Project HOPE Celebrates Successful Operation to Separate Conjoined Babies in China

Medical team at Shanghai Children's Medical Center Say Twins Recovering Well

Milwood, Virginia, UNITED STATES

MILLWOOD, Va., Aug. 8, 2014 (GLOBE NEWSWIRE) -- Conjoined twin girls in China are recovering well three weeks after a successful operation to separate them, spotlighting the pioneering work of the medical humanitarian organization, Project HOPE, which trained the medical team that conducted the high stakes procedure.

The four-and-a-half-hour operation to separate the ten-month-old girls, Jing and Wei, took place on July 16 at Shanghai Children's Medical Center (SCMC), which was established with the support of the Virginia-based NGO, Project HOPE, and its mission of forging lasting health care around the world.

The medical team, including Chief Pediatric Surgeon, Dr. Chen Qi Ming, cardiovascular surgeon, Dr. Liu Jinfen, oncology surgeon, Dr. Xu Ming and chief surgeon in endoscopic minimal invasive surgery, Dr. Yan Zhi Long, performed the surgery on the twins - the fourth set of conjoined twins who underwent this procedure successfully at SCMC. The girls shared one liver and part of the heart-sac, the double-wall membrane that holds the heart and the roots of the great vessels, and the girls were connected from the lower chest to the upper belly. The twins were monitored with a special cardiac monitor and other equipment donated to the intensive care unit by USAID's American Schools and Hospitals Abroad (ASHA) program.

"The exceptionally talented medical team at SCMC made history again by operating on the twin baby girls and Project HOPE is immensely proud to share in this achievement as all of the health professionals who participated in the surgery and clinical care were once HOPE-trained fellows. I am thrilled to report the girls are in a very stable condition today," said Lily Hsu, Program Director of Project HOPE in Shanghai.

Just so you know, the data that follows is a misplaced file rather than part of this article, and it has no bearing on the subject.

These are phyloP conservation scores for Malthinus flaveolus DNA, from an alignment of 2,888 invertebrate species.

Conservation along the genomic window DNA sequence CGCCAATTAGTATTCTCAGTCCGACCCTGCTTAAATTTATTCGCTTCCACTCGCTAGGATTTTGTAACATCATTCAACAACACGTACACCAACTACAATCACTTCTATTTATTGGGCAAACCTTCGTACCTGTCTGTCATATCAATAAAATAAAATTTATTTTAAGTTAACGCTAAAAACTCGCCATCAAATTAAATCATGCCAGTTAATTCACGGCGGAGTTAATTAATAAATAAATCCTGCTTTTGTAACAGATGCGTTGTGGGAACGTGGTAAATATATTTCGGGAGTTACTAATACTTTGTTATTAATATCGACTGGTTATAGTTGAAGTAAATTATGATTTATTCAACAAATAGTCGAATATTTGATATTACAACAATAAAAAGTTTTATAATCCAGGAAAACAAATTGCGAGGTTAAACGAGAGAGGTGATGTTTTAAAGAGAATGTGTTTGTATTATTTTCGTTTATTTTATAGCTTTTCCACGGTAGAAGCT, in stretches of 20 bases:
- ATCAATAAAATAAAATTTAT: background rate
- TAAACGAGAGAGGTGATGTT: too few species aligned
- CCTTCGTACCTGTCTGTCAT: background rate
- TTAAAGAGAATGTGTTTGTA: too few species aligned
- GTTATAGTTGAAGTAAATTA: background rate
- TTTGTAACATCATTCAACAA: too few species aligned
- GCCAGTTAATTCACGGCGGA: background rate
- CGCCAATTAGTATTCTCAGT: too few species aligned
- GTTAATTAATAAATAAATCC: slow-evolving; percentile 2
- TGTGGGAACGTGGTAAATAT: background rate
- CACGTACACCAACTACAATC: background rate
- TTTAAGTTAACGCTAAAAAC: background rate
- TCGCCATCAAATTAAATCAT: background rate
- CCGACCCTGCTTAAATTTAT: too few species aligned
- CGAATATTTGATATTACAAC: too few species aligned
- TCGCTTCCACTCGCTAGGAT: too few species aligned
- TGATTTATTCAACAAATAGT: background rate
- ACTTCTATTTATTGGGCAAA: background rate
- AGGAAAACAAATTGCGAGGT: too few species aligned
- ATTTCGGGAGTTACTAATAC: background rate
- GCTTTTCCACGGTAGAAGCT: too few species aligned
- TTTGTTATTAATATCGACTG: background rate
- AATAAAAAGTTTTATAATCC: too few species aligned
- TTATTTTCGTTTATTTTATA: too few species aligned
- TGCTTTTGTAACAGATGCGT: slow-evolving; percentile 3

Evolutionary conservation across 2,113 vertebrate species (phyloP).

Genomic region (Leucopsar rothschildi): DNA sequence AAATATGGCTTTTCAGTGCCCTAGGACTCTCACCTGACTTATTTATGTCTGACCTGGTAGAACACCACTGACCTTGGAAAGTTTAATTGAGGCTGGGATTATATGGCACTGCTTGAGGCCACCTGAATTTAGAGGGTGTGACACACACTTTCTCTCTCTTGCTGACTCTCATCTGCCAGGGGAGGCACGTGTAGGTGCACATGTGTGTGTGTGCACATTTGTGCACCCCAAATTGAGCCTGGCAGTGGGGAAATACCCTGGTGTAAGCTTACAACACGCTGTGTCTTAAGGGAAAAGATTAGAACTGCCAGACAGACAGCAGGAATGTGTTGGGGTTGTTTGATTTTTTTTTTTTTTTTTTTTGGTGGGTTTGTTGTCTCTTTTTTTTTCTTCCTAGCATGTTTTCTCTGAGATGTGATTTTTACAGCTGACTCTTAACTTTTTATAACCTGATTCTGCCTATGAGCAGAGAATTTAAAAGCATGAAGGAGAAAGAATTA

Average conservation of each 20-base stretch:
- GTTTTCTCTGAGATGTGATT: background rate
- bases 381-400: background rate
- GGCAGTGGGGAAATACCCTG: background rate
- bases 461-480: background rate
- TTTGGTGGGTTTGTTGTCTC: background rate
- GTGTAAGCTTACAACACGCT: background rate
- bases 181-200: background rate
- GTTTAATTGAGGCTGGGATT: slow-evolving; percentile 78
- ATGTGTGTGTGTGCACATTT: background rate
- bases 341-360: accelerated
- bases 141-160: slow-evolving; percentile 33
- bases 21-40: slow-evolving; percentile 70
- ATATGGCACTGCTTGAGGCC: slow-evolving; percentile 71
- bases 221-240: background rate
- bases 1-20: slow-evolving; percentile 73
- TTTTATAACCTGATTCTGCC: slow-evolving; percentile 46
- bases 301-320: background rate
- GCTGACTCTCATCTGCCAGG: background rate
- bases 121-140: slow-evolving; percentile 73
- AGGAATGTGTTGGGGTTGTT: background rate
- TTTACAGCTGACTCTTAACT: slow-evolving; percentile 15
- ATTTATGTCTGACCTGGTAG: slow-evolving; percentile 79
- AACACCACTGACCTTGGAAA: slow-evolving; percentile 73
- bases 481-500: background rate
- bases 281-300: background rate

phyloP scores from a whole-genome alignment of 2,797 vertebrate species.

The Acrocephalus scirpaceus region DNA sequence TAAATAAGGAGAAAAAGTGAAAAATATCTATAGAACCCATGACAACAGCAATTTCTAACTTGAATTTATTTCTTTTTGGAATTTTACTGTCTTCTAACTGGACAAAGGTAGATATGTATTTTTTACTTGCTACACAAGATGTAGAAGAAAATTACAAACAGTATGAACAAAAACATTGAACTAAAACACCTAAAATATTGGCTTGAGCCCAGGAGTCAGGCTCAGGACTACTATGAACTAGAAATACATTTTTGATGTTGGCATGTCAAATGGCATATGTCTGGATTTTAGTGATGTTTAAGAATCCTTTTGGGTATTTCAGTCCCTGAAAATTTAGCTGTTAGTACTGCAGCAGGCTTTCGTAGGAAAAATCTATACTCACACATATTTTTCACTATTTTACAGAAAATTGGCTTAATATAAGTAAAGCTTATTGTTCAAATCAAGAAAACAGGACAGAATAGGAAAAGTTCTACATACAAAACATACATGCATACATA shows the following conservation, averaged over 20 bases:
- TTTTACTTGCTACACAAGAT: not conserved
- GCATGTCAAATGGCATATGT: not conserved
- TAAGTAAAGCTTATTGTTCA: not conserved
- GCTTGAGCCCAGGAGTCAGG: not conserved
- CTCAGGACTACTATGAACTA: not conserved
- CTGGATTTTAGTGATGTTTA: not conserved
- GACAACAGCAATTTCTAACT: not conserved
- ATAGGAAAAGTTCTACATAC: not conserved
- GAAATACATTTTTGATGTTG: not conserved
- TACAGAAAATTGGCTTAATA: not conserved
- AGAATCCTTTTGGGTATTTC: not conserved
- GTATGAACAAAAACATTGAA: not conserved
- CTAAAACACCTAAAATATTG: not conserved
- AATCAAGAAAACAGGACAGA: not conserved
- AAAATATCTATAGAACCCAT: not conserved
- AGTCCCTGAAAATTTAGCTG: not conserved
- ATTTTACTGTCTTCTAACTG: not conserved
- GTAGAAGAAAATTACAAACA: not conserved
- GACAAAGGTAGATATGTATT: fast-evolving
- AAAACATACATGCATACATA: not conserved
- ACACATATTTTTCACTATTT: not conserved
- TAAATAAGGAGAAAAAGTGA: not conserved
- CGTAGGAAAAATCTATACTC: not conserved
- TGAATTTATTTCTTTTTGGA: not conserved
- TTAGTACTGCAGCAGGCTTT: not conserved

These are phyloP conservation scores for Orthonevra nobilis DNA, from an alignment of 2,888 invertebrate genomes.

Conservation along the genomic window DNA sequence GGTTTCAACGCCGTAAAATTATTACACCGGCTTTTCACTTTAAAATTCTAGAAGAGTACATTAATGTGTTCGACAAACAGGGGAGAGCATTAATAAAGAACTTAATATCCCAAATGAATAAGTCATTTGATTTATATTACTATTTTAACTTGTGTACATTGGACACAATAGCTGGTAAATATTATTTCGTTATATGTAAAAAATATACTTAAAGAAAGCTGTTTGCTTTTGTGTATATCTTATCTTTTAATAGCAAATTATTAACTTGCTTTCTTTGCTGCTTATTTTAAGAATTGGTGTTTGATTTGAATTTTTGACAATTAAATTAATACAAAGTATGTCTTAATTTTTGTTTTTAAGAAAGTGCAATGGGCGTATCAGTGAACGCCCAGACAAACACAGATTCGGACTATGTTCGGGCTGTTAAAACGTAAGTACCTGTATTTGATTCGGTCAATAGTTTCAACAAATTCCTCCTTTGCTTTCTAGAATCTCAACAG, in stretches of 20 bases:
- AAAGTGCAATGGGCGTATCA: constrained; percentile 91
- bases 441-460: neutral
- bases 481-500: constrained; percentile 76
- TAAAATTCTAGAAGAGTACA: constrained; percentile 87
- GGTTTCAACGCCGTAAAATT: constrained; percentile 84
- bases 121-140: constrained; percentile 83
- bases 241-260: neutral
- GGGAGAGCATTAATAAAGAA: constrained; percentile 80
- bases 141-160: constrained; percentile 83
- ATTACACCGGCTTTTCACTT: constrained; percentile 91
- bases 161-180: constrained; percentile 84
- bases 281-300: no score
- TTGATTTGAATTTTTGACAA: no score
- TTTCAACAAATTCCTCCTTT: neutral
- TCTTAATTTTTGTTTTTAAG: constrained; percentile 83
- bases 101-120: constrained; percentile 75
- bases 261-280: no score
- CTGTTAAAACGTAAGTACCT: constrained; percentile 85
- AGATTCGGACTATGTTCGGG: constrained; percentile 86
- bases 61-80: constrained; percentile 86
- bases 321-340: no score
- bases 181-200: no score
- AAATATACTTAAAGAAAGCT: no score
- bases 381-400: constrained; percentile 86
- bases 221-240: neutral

The Shanghai Children's Medical Center is one of the world's premier pediatric heart centers, performing lifesaving heart surgery on nearly 2,500 children each year. Project HOPE helped develop the facility, which opened in 1998, and has provided more than $30 million in medical equipment. HOPE continues to support SCMC through at least 16 training programs for professional health care workers in the areas of diabetes, children's nutrition, HIV/AIDS and nurse training.

"This intricate surgery is another indication of how Project HOPE's mission of training local doctors, nurses and health professionals can offer the gift of life for generations to come," said John P. Howe III, M.D. and President and CEO of Project HOPE.

Project HOPE has been involved in efforts to improve the health of communities in China for more than 30 years through a strong partnership with the Ministry of Health in addressing needs and advancing health professional training with the support of corporate partners. China's large population, diverse demography, and rapid economic development have had a major impact on the needs for and distribution of health care services.

About Project HOPE

Founded in 1958, Project HOPE (Health Opportunities for People Everywhere) is dedicated to providing lasting solutions to health problems with the mission of helping people to help themselves. Identifiable to many by the SS HOPE, the world's first peacetime hospital ship, Project HOPE now provides medical training and health education, as well as conducts humanitarian assistance programs in more than 30 countries. Visit our website and follow us on Twitter @projecthopeorg.

A photo accompanying this release is available at:

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